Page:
The Jefferson Bank protest went on for months and lead to many arrests before concessions were made. The aftermath birthed ACTION, the Action Committee to Improve Opportunities for Negroes. This new group was composed of many CORE members, Black and white professionals, women and men, students, teachers, or professors from the local colleges. This new group wanted to be more radical but remain strategically integrated like CORE. As historian Thomas Spencer notes, members like Jacqueline Bell, a Black woman, believed that integration within civil rights activism reflected the real world in which “all kinds of people live together and needed to work together in order to achieve justice.” But for ACTION, Black leadership was the only absolute organizational rule: “Black folks had the right to make mistakes for Black people,” Green explained, “rather than to have white people make mistakes for them.”

On July 14, 1964, ACTION staged its first protest near St. Louis’ most famous parabola, the Gateway Arch. At the time, the Arch was under construction via federal contract and hadn’t hired any Black workers. A decoy picket line outside the Old Courthouse drew the press downtown with the primary demand: “1000 skilled jobs now,” read the signboards—not just low-level jobs, skilled jobs. Once the press was gathered at the picket, Percy Green and a white activist named Richard Daly entered the construction site and scaled the side of the Arch via partially enclosed steel ladder—“HIRE BLACK WORKERS” was painted on Percy’s back.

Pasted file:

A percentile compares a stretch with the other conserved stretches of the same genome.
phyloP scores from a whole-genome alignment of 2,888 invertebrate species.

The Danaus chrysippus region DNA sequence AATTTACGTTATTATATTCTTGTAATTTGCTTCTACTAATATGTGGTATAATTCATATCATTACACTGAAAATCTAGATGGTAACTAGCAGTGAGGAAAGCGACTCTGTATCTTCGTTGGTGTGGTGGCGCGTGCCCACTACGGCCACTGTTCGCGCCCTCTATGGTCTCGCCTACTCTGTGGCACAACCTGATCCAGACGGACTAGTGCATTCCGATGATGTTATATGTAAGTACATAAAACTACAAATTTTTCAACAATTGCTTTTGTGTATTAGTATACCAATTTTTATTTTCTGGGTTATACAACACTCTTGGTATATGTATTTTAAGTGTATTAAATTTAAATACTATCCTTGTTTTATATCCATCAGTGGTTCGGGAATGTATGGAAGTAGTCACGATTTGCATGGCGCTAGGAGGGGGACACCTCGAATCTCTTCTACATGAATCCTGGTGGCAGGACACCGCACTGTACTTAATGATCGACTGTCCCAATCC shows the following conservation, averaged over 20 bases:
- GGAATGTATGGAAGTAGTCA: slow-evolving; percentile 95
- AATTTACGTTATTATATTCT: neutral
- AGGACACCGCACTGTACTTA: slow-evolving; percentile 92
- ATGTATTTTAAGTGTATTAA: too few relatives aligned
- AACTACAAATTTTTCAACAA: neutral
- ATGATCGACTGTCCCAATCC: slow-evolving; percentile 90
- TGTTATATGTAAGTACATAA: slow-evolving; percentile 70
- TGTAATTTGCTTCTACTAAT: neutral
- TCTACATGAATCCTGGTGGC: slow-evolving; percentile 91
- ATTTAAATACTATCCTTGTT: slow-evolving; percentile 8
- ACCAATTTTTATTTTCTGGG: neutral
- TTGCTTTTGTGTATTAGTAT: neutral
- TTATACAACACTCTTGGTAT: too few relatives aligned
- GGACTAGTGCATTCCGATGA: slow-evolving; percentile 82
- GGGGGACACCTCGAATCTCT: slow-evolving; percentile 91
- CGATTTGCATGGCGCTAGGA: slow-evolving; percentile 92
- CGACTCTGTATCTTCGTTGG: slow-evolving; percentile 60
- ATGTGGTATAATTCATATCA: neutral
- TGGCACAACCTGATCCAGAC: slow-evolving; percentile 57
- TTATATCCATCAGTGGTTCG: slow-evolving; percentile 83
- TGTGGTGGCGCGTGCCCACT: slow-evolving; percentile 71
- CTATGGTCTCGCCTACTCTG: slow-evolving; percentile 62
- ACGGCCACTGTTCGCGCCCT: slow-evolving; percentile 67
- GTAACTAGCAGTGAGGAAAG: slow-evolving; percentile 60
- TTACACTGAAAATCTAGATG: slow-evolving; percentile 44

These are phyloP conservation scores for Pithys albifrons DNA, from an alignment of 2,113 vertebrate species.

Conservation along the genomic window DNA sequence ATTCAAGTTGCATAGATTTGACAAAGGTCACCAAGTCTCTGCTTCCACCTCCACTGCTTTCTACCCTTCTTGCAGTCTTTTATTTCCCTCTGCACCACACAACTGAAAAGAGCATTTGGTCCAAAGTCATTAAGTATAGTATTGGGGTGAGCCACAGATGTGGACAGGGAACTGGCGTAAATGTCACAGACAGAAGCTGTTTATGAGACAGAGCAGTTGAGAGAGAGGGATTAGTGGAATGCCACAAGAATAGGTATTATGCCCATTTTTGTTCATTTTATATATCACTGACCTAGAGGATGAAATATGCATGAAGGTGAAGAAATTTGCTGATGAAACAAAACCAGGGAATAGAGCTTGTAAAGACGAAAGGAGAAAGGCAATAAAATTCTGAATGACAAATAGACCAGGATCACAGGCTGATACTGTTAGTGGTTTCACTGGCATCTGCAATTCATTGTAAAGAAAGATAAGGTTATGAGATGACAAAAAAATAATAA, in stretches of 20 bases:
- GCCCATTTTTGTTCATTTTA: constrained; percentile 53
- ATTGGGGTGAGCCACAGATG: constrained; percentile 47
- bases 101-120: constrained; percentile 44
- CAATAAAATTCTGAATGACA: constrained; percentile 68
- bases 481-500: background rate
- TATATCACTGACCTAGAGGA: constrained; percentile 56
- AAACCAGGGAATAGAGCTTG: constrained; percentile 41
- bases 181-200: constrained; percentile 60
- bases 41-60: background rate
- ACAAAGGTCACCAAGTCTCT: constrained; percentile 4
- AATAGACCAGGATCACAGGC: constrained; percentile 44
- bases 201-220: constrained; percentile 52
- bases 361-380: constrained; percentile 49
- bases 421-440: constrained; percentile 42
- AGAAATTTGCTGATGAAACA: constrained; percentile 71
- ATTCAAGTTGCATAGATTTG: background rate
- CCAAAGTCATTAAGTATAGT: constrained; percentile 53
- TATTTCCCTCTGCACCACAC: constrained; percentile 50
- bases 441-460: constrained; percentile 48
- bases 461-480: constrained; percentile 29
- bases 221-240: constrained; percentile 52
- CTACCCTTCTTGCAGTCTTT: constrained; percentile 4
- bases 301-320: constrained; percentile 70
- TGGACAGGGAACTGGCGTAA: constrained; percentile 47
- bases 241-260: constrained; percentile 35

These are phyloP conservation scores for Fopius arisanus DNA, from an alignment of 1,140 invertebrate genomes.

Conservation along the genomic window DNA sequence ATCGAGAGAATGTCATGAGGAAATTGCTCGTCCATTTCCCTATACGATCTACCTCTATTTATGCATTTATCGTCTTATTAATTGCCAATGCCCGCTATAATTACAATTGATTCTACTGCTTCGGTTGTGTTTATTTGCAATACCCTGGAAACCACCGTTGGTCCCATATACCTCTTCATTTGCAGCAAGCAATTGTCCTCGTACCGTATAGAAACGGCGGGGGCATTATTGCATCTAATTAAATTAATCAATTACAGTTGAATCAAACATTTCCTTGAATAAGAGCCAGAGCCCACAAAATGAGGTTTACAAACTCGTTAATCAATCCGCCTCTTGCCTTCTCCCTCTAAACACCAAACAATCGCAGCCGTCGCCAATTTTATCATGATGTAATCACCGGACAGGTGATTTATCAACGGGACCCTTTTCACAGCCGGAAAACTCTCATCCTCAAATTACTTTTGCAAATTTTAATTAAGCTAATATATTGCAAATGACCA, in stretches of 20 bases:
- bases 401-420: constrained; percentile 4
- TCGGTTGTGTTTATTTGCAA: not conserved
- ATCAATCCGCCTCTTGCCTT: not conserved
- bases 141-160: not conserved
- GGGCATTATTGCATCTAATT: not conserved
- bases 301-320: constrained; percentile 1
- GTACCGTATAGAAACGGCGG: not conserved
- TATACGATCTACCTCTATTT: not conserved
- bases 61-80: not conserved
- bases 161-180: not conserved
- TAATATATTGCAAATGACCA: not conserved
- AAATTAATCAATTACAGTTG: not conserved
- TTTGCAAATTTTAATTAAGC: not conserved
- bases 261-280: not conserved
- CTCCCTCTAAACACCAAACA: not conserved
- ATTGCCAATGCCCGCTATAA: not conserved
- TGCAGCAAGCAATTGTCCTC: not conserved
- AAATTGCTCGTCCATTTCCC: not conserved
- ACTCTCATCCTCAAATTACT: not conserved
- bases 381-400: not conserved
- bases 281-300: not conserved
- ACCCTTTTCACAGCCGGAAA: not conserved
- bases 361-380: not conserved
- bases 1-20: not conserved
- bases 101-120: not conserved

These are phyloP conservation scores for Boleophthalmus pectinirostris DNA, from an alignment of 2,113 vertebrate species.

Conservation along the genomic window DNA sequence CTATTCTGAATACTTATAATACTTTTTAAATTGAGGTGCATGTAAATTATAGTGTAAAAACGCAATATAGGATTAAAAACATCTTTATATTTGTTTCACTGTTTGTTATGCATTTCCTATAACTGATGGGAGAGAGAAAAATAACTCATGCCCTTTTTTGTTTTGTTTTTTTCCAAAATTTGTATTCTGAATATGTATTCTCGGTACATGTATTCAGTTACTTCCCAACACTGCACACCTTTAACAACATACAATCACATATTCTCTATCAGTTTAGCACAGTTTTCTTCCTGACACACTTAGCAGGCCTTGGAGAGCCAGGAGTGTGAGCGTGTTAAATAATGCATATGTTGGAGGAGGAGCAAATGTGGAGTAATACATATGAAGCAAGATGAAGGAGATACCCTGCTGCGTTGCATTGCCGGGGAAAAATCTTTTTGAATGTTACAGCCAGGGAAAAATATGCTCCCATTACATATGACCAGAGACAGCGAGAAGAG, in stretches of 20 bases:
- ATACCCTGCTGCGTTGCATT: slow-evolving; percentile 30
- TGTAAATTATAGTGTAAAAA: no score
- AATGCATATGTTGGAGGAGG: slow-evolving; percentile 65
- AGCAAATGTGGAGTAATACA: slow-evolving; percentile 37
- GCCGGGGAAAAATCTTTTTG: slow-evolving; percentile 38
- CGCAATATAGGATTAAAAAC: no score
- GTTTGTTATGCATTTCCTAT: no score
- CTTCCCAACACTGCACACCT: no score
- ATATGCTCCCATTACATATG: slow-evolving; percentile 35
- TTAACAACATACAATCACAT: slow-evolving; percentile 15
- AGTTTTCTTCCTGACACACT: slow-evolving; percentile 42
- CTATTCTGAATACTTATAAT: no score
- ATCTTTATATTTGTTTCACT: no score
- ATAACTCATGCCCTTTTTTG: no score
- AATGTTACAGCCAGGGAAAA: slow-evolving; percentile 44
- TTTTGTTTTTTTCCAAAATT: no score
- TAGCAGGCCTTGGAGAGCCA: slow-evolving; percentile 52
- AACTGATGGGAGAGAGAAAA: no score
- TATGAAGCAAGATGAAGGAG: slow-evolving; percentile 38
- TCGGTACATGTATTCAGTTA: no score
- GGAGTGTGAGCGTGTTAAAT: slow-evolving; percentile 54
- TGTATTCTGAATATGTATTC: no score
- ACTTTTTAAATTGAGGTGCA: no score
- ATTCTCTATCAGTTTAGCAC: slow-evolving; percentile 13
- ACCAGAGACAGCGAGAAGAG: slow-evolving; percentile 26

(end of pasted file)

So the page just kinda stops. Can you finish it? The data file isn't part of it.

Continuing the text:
Green and Daly came down, and were arrested. The press got lots of photos from the event, and though most of the images printed did not include the message on Percy’s shirt, the point was made. Green and Daly had risked life and limb to climb the city’s big symbolic structure, and ACTION was truly born.

Green became known for his ACTION style—green fatigues, a Black Panther–ish beret, and a tiger’s tooth necklace helped him play the role of champion for the St. Louis Black community. ACTION mixed nonviolent sit-ins with guerrilla street theater. Green climbing the half-finished, metaphorical gateway was the kind of viral stunt designed to trouble the idea that the Black working class of St. Louis was going to stay quiet and sit idly by watching, without objection, as contracts and resources continued going only to white people.